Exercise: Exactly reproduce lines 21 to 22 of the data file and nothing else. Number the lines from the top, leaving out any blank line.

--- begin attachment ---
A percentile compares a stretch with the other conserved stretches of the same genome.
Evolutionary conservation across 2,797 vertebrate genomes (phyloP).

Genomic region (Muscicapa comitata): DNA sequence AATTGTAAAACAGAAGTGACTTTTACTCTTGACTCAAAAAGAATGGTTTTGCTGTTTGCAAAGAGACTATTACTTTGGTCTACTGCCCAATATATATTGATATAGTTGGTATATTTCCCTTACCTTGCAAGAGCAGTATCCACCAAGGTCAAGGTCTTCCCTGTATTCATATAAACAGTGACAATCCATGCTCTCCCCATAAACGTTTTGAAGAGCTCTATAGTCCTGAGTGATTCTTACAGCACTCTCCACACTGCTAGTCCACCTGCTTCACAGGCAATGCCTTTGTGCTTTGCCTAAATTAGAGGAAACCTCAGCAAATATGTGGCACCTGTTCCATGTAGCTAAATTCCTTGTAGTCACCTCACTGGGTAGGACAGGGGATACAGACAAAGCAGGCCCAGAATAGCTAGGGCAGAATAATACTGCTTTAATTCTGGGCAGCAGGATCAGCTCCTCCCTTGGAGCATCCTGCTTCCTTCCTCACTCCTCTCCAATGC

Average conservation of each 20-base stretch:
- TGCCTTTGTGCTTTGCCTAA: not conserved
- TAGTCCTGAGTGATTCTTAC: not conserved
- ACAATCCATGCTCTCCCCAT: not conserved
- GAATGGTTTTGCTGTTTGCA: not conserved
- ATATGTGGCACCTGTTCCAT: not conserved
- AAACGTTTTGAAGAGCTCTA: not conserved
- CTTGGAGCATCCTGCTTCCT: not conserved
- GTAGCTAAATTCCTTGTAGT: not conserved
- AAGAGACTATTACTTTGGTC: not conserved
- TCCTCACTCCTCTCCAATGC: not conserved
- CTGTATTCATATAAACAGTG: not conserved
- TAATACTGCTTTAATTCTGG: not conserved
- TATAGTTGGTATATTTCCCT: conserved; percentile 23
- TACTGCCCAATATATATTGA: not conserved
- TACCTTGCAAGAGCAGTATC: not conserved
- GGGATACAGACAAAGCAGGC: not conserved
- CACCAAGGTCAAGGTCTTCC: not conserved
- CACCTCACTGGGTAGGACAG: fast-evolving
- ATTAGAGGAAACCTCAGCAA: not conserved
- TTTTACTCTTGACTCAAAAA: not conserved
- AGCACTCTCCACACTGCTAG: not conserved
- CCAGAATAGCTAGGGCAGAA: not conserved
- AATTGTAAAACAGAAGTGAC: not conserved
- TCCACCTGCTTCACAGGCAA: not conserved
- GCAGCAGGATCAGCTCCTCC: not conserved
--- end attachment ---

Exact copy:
- CACCAAGGTCAAGGTCTTCC: not conserved
- CACCTCACTGGGTAGGACAG: fast-evolving